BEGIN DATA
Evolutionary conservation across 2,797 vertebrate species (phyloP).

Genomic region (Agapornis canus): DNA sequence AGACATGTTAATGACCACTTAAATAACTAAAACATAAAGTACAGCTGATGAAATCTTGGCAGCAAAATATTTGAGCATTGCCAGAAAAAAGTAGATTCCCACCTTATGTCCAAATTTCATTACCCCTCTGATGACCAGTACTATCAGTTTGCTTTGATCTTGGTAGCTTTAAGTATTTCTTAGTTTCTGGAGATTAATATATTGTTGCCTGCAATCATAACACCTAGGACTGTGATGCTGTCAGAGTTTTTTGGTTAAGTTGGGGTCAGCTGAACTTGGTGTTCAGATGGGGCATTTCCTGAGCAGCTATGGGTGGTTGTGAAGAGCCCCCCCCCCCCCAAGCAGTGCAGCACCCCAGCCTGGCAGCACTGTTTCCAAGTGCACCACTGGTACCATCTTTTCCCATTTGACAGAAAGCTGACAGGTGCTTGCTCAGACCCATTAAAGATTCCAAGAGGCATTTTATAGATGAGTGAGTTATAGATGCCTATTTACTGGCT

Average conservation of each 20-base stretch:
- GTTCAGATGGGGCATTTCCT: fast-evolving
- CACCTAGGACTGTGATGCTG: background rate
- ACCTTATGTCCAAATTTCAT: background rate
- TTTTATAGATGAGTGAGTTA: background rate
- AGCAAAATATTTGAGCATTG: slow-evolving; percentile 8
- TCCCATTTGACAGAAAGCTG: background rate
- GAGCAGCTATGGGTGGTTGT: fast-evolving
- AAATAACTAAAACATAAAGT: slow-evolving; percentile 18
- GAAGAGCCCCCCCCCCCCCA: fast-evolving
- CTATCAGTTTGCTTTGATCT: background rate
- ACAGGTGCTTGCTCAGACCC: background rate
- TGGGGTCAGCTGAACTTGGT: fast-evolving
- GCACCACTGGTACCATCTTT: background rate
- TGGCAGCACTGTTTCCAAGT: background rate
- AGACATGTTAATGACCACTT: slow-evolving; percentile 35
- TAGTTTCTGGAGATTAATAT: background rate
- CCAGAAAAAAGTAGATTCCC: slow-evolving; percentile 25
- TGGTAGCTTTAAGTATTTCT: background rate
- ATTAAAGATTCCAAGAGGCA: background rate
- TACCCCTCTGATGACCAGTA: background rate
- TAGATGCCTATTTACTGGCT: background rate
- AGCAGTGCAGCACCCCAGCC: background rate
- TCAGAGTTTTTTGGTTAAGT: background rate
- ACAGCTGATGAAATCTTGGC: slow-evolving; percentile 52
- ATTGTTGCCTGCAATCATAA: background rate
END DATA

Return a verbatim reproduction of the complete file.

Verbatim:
Evolutionary conservation across 2,797 vertebrate species (phyloP).

Genomic region (Agapornis canus): DNA sequence AGACATGTTAATGACCACTTAAATAACTAAAACATAAAGTACAGCTGATGAAATCTTGGCAGCAAAATATTTGAGCATTGCCAGAAAAAAGTAGATTCCCACCTTATGTCCAAATTTCATTACCCCTCTGATGACCAGTACTATCAGTTTGCTTTGATCTTGGTAGCTTTAAGTATTTCTTAGTTTCTGGAGATTAATATATTGTTGCCTGCAATCATAACACCTAGGACTGTGATGCTGTCAGAGTTTTTTGGTTAAGTTGGGGTCAGCTGAACTTGGTGTTCAGATGGGGCATTTCCTGAGCAGCTATGGGTGGTTGTGAAGAGCCCCCCCCCCCCCAAGCAGTGCAGCACCCCAGCCTGGCAGCACTGTTTCCAAGTGCACCACTGGTACCATCTTTTCCCATTTGACAGAAAGCTGACAGGTGCTTGCTCAGACCCATTAAAGATTCCAAGAGGCATTTTATAGATGAGTGAGTTATAGATGCCTATTTACTGGCT

Average conservation of each 20-base stretch:
- GTTCAGATGGGGCATTTCCT: fast-evolving
- CACCTAGGACTGTGATGCTG: background rate
- ACCTTATGTCCAAATTTCAT: background rate
- TTTTATAGATGAGTGAGTTA: background rate
- AGCAAAATATTTGAGCATTG: slow-evolving; percentile 8
- TCCCATTTGACAGAAAGCTG: background rate
- GAGCAGCTATGGGTGGTTGT: fast-evolving
- AAATAACTAAAACATAAAGT: slow-evolving; percentile 18
- GAAGAGCCCCCCCCCCCCCA: fast-evolving
- CTATCAGTTTGCTTTGATCT: background rate
- ACAGGTGCTTGCTCAGACCC: background rate
- TGGGGTCAGCTGAACTTGGT: fast-evolving
- GCACCACTGGTACCATCTTT: background rate
- TGGCAGCACTGTTTCCAAGT: background rate
- AGACATGTTAATGACCACTT: slow-evolving; percentile 35
- TAGTTTCTGGAGATTAATAT: background rate
- CCAGAAAAAAGTAGATTCCC: slow-evolving; percentile 25
- TGGTAGCTTTAAGTATTTCT: background rate
- ATTAAAGATTCCAAGAGGCA: background rate
- TACCCCTCTGATGACCAGTA: background rate
- TAGATGCCTATTTACTGGCT: background rate
- AGCAGTGCAGCACCCCAGCC: background rate
- TCAGAGTTTTTTGGTTAAGT: background rate
- ACAGCTGATGAAATCTTGGC: slow-evolving; percentile 52
- ATTGTTGCCTGCAATCATAA: background rate